Monday, 5 August 2013

Edinburgh continued...

I saw shows over the time I was in Edinburgh. Here is a list of them in the order I saw them and spread across three days at the Fringe:

Yahoo! Comedy Gala, The Comedy Zone, Tim Vine, Daniel Simonsen, The Horne Section feat. Slightly Fat Features & David O’Doherty, Helen O’brien, Grainne Maguire, Phil Wang, James Acaster*, Eva in Kaffa, Nick Helm, We, Object by Figs in Wigs.

*the best one I saw

It’s a feat, I really think it is, to do Edinburgh as a stand-up comedian. Everyone is scrambling on top of one another to get noticed, to get (well) reviewed, to sell-out their shows, in the hope of what? To become the best comedian ever? No, I don’t think that’s the aim. To make money? Hell no, although that would be nice. I think the aim is to get a laugh. A big life-affirming laugh that reassures you that you're funny.

And that’s the point isn’t it, to be funny, if you’re a comedian.

Laughter is the result of a successful experiment. People walking out of your show are unwanted by-products of the experiment. If laughter is what comedians want then why are so many of them wrecks, dick-heads or unhappy company? I ponder... it’s not surprising if the aim of your life is to remain the classroom clown forever then... you might fall in to one of these three categories... once a grown adult. (Note: I say may, not all comedians fall into the three categories above. Some are downright nice people, exemplar Timothy Vine.) The classroom in the end is upgraded to become society, but still a classroom nonetheless because classroom clowns win over the trust of the teacher and the class they're in. If the classroom clown were to practise his clowning in a totally different school then they might be suspicious or sceptical of him, and people wouldn’t laugh they'd punish: detention, etc.

Comedy practices an interesting relationship with society. It’s a dangerous relationship sometimes sordid and always flirtatious, because it mocks the status quo. Comedians are the Fools in Shakespearian plays, or the jesters that bring to light the injustices of court, of law and order, of the King. They tell us what's wrong with the world but rather than striving to change it they just note it and we laugh. They’re not politicians. Imagine us taking a Fool seriously, god what would the state of the world be in then? The Fool can never be King and that’s why we don’t worry. That’s why we can laugh. Like flirting can’t be mistaken for love, but it can lead to confusing feelings.

(The rules we have to abide by the Fool doesn’t have to. Jesting is his trade so we can’t blame him for mocking us, even if at times it cuts close to the bone - but don’t kick him out of court because he makes interesting points and thinks outside the box. And when he cracks those jokes and we laugh, society gains relief from the trappings of this goddam box. But for fuck’s sake Rimi, it’s a comedy, it’s a bloody laugh, so loosen up, don’t overthink and enjoy it you prick.)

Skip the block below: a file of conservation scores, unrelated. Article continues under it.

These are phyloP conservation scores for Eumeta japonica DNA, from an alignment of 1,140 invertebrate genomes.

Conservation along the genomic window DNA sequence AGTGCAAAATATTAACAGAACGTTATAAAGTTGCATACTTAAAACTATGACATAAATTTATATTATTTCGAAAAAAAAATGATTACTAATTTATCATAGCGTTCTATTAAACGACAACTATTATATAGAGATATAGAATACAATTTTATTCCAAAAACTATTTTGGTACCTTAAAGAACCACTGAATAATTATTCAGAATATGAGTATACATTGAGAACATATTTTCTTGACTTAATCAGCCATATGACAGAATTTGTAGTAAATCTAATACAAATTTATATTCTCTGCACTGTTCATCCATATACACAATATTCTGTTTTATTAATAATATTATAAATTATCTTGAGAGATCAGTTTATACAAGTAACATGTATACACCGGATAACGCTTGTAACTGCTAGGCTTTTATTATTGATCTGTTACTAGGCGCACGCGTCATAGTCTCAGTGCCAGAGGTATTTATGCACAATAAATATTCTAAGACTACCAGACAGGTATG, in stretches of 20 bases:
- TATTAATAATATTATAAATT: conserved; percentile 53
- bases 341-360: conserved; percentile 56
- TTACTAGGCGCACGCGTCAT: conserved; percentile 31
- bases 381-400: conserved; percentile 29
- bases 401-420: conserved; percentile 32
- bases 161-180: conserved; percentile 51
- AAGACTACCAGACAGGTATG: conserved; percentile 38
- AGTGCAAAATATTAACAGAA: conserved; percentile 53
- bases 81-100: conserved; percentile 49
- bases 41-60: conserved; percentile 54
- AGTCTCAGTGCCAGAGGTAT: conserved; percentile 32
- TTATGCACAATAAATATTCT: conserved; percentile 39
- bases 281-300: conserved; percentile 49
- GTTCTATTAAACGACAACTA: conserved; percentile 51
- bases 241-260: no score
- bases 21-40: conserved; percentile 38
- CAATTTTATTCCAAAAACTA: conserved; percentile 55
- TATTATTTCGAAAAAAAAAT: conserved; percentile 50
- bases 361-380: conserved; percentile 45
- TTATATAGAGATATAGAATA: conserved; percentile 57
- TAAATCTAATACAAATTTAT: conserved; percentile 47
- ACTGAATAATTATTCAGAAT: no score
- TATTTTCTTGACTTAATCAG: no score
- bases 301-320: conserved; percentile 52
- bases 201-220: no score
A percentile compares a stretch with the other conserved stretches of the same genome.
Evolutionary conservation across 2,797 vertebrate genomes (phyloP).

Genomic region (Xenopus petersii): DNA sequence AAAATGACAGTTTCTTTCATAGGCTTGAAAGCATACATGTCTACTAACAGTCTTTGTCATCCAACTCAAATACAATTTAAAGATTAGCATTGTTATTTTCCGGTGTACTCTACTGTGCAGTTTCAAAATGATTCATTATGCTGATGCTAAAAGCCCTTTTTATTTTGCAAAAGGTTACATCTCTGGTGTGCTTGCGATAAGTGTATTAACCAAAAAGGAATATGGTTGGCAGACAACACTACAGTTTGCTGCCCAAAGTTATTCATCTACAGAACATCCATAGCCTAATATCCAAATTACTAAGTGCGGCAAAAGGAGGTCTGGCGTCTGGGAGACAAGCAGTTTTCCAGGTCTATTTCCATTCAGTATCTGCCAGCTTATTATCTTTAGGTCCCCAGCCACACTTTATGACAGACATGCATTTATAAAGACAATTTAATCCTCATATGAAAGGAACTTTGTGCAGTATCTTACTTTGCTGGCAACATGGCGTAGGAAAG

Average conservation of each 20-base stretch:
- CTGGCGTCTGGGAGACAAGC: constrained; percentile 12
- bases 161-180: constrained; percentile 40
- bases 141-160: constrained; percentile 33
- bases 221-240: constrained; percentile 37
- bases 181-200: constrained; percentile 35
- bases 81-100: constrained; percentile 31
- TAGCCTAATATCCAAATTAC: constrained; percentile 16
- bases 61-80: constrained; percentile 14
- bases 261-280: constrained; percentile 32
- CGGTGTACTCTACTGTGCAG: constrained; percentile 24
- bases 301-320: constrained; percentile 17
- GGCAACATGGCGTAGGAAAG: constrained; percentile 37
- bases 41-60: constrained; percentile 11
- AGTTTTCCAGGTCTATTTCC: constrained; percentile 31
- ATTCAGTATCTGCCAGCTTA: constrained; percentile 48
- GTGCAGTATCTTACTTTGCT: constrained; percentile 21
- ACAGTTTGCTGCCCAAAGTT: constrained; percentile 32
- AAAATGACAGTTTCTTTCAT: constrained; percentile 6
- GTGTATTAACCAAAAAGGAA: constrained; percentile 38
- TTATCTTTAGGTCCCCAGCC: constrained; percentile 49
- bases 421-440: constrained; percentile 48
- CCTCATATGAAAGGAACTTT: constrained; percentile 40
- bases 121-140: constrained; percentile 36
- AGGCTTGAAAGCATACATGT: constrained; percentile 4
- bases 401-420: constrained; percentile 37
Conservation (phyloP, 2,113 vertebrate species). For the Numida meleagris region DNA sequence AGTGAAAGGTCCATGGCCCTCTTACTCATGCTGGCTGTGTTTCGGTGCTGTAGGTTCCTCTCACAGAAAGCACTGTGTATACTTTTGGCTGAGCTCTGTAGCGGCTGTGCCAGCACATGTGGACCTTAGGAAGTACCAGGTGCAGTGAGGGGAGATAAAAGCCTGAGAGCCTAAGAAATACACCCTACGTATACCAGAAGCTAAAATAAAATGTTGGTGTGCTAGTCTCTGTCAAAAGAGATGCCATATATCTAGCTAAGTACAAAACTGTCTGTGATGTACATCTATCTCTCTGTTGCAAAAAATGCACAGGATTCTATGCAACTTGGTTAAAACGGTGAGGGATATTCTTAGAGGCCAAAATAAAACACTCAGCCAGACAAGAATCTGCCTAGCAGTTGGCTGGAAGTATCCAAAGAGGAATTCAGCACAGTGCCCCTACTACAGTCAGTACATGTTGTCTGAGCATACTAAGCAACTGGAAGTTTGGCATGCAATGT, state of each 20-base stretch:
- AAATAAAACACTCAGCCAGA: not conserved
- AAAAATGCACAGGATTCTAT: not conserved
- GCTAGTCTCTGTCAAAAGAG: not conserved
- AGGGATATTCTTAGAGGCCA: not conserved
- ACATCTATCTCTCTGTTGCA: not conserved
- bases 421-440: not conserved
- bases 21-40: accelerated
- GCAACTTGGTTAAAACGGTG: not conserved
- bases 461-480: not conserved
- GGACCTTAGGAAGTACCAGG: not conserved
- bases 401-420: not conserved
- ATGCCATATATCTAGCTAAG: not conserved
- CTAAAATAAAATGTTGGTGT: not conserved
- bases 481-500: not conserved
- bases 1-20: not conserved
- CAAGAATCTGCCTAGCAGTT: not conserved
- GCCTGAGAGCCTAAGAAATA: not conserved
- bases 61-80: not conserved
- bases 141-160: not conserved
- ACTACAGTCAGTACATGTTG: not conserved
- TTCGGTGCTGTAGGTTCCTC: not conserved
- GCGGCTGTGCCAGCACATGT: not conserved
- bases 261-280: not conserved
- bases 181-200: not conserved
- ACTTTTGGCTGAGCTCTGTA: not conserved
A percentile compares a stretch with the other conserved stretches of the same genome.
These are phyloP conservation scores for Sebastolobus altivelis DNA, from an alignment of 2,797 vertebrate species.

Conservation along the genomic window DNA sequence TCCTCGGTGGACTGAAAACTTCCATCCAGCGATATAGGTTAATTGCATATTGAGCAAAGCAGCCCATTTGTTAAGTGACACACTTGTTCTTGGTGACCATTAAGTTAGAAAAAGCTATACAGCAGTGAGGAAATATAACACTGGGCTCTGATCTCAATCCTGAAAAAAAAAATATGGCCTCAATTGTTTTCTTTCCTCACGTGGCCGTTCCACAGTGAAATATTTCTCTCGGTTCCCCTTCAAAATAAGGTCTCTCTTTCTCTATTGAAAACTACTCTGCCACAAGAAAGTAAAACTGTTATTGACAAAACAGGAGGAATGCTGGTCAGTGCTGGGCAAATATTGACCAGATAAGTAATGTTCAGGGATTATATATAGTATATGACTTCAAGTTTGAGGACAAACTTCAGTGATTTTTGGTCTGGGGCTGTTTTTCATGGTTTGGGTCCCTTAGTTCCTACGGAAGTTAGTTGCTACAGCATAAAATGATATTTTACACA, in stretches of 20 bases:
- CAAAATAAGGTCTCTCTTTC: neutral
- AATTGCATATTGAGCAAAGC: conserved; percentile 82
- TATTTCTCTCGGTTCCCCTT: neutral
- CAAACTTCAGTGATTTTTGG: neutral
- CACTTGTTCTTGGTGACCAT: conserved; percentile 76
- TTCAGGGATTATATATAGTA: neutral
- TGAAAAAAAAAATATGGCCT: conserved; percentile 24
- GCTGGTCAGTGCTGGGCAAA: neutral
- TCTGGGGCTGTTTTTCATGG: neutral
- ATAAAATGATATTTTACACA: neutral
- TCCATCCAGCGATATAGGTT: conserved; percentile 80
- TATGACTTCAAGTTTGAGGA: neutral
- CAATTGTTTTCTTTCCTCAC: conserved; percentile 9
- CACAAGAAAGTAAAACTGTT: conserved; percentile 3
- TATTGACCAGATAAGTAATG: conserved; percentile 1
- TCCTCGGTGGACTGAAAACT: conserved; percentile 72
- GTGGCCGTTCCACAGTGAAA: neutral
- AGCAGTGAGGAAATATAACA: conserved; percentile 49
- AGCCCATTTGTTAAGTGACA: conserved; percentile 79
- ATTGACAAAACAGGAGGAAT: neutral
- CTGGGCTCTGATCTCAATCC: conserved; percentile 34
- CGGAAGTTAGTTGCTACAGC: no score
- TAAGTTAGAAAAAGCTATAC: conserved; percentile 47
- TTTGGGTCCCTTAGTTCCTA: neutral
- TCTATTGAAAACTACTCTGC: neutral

Why was James Acaster’s show Lawnmower my favourite? The best out of my ((too)short)list? Because it’s bloody meticulous and well-crafted and superbly delivered. Acaster has his timing down. He knows when to pause, when to look up and how to deliver to an audience he plays like a musical instrument. He makes a solid and effortless call-back to every one of his jokes in the hour set, he uses props that are integral to the piece rather than cheap distraction, and he knows exactly where he is in his show. As in, he doesn’t get lost. He can see a clear path of creation and has fun walking it and leading us down it. His imagination is overflowing with ideas that are so farfetched in conception but completely reasonable when told, that this is clever comedy at it’s best and that’s why I liked the show. It may not be to everyone’s taste but that's comedy isn’t it?

‘That bloke who’s in all the photos with his eyes shut. I hate that guy.’

(James Acaster, Lawnmower. 2013)

On my last night I went out to a rowdy fun pub (one that you can dance in and not just drink and shout in) called Biddy Mulligans on Grassmarket, with people from my company and some clients/comedians/convivial fellows. The walk to the pub was probably the second funniest thing I saw in Edinburgh after Acaster’s show. Because Saturday nights in Edinburgh en route through the city centre are impressive.

‘A minute ago, I was at the Fringe. Now, I’m in Scotland!’

(Co. Director. 2013)

It was like a scene out of Limmy’s Show. There were drunk broads shouting obscenities at their men, folk looking sick with head in hands and hair over faces, lots of trashy music and bad lights, and police ambling down the street thinking to themselves ‘where to start?’ We had to walk down the middle of the road sadly because the pavements were taken up by sleeping tramps. Tris and I almost stopped bent over laughing but had to hurry on down the street [safety first!], when we saw a bunch of lads playing football with a book. Playing football with a book. A book.

It smells of rain and tastes of encroaching pollution. I’m getting nearer to London King’s Cross station, and then home to the boat. I would also like to take this opportunity to thank Annina Lehmann for lending me her Barbour jacket. It’s a stellar jacket with many practical pockets and good waterproof qualities, and feels cool to wear. Thank you for making my part possible at the Edinburgh Fringe Festival 2013.